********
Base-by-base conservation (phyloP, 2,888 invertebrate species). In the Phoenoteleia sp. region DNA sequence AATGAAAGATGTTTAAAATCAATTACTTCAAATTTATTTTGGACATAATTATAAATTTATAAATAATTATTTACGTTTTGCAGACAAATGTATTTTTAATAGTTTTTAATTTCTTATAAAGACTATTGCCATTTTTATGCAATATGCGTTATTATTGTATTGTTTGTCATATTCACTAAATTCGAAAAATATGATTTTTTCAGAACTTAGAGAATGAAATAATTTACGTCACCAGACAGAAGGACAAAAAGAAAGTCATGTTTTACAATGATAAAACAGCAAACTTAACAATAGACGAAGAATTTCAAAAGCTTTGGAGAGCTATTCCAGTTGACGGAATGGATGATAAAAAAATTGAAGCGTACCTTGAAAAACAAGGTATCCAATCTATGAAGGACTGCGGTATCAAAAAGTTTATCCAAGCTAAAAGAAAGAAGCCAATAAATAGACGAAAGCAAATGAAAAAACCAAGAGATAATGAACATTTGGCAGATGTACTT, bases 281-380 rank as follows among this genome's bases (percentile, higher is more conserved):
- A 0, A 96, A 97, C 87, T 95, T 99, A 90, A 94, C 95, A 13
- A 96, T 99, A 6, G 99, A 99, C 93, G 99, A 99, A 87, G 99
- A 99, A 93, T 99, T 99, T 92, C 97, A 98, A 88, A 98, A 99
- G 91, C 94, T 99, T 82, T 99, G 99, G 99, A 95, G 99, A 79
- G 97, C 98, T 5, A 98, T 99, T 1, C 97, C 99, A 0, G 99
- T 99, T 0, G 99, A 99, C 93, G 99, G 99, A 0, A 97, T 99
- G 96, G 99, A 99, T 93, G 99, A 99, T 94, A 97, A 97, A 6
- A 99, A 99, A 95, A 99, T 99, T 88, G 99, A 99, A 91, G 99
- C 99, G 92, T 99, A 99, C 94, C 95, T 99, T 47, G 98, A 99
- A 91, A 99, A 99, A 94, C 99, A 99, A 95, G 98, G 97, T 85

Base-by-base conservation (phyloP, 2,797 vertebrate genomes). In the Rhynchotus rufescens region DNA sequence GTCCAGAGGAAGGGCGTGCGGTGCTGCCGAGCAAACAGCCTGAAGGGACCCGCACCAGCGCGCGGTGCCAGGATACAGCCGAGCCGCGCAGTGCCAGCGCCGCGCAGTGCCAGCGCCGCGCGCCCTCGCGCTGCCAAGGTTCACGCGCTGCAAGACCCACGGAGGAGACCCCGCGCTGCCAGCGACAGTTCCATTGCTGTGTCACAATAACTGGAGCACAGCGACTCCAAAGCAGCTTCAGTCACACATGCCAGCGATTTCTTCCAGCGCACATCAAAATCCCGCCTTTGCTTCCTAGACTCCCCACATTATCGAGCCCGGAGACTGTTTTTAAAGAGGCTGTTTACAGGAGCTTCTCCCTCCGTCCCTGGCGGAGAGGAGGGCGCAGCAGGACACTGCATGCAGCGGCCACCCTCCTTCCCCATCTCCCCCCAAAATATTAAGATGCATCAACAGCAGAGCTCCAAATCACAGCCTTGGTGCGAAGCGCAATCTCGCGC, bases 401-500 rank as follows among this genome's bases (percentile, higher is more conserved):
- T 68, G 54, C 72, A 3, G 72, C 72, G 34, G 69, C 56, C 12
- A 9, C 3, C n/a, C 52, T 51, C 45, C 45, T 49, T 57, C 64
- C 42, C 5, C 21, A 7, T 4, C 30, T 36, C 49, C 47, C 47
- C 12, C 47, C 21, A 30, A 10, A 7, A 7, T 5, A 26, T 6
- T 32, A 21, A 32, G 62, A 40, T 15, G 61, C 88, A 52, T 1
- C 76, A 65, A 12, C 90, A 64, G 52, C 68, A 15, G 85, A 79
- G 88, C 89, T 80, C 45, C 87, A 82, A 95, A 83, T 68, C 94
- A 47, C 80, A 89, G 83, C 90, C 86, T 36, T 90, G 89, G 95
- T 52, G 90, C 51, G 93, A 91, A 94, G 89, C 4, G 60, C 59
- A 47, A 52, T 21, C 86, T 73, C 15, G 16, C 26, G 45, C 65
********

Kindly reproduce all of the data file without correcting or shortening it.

Base-by-base conservation (phyloP, 2,888 invertebrate species). In the Phoenoteleia sp. region DNA sequence AATGAAAGATGTTTAAAATCAATTACTTCAAATTTATTTTGGACATAATTATAAATTTATAAATAATTATTTACGTTTTGCAGACAAATGTATTTTTAATAGTTTTTAATTTCTTATAAAGACTATTGCCATTTTTATGCAATATGCGTTATTATTGTATTGTTTGTCATATTCACTAAATTCGAAAAATATGATTTTTTCAGAACTTAGAGAATGAAATAATTTACGTCACCAGACAGAAGGACAAAAAGAAAGTCATGTTTTACAATGATAAAACAGCAAACTTAACAATAGACGAAGAATTTCAAAAGCTTTGGAGAGCTATTCCAGTTGACGGAATGGATGATAAAAAAATTGAAGCGTACCTTGAAAAACAAGGTATCCAATCTATGAAGGACTGCGGTATCAAAAAGTTTATCCAAGCTAAAAGAAAGAAGCCAATAAATAGACGAAAGCAAATGAAAAAACCAAGAGATAATGAACATTTGGCAGATGTACTT, bases 281-380 rank as follows among this genome's bases (percentile, higher is more conserved):
- A 0, A 96, A 97, C 87, T 95, T 99, A 90, A 94, C 95, A 13
- A 96, T 99, A 6, G 99, A 99, C 93, G 99, A 99, A 87, G 99
- A 99, A 93, T 99, T 99, T 92, C 97, A 98, A 88, A 98, A 99
- G 91, C 94, T 99, T 82, T 99, G 99, G 99, A 95, G 99, A 79
- G 97, C 98, T 5, A 98, T 99, T 1, C 97, C 99, A 0, G 99
- T 99, T 0, G 99, A 99, C 93, G 99, G 99, A 0, A 97, T 99
- G 96, G 99, A 99, T 93, G 99, A 99, T 94, A 97, A 97, A 6
- A 99, A 99, A 95, A 99, T 99, T 88, G 99, A 99, A 91, G 99
- C 99, G 92, T 99, A 99, C 94, C 95, T 99, T 47, G 98, A 99
- A 91, A 99, A 99, A 94, C 99, A 99, A 95, G 98, G 97, T 85

Base-by-base conservation (phyloP, 2,797 vertebrate genomes). In the Rhynchotus rufescens region DNA sequence GTCCAGAGGAAGGGCGTGCGGTGCTGCCGAGCAAACAGCCTGAAGGGACCCGCACCAGCGCGCGGTGCCAGGATACAGCCGAGCCGCGCAGTGCCAGCGCCGCGCAGTGCCAGCGCCGCGCGCCCTCGCGCTGCCAAGGTTCACGCGCTGCAAGACCCACGGAGGAGACCCCGCGCTGCCAGCGACAGTTCCATTGCTGTGTCACAATAACTGGAGCACAGCGACTCCAAAGCAGCTTCAGTCACACATGCCAGCGATTTCTTCCAGCGCACATCAAAATCCCGCCTTTGCTTCCTAGACTCCCCACATTATCGAGCCCGGAGACTGTTTTTAAAGAGGCTGTTTACAGGAGCTTCTCCCTCCGTCCCTGGCGGAGAGGAGGGCGCAGCAGGACACTGCATGCAGCGGCCACCCTCCTTCCCCATCTCCCCCCAAAATATTAAGATGCATCAACAGCAGAGCTCCAAATCACAGCCTTGGTGCGAAGCGCAATCTCGCGC, bases 401-500 rank as follows among this genome's bases (percentile, higher is more conserved):
- T 68, G 54, C 72, A 3, G 72, C 72, G 34, G 69, C 56, C 12
- A 9, C 3, C n/a, C 52, T 51, C 45, C 45, T 49, T 57, C 64
- C 42, C 5, C 21, A 7, T 4, C 30, T 36, C 49, C 47, C 47
- C 12, C 47, C 21, A 30, A 10, A 7, A 7, T 5, A 26, T 6
- T 32, A 21, A 32, G 62, A 40, T 15, G 61, C 88, A 52, T 1
- C 76, A 65, A 12, C 90, A 64, G 52, C 68, A 15, G 85, A 79
- G 88, C 89, T 80, C 45, C 87, A 82, A 95, A 83, T 68, C 94
- A 47, C 80, A 89, G 83, C 90, C 86, T 36, T 90, G 89, G 95
- T 52, G 90, C 51, G 93, A 91, A 94, G 89, C 4, G 60, C 59
- A 47, A 52, T 21, C 86, T 73, C 15, G 16, C 26, G 45, C 65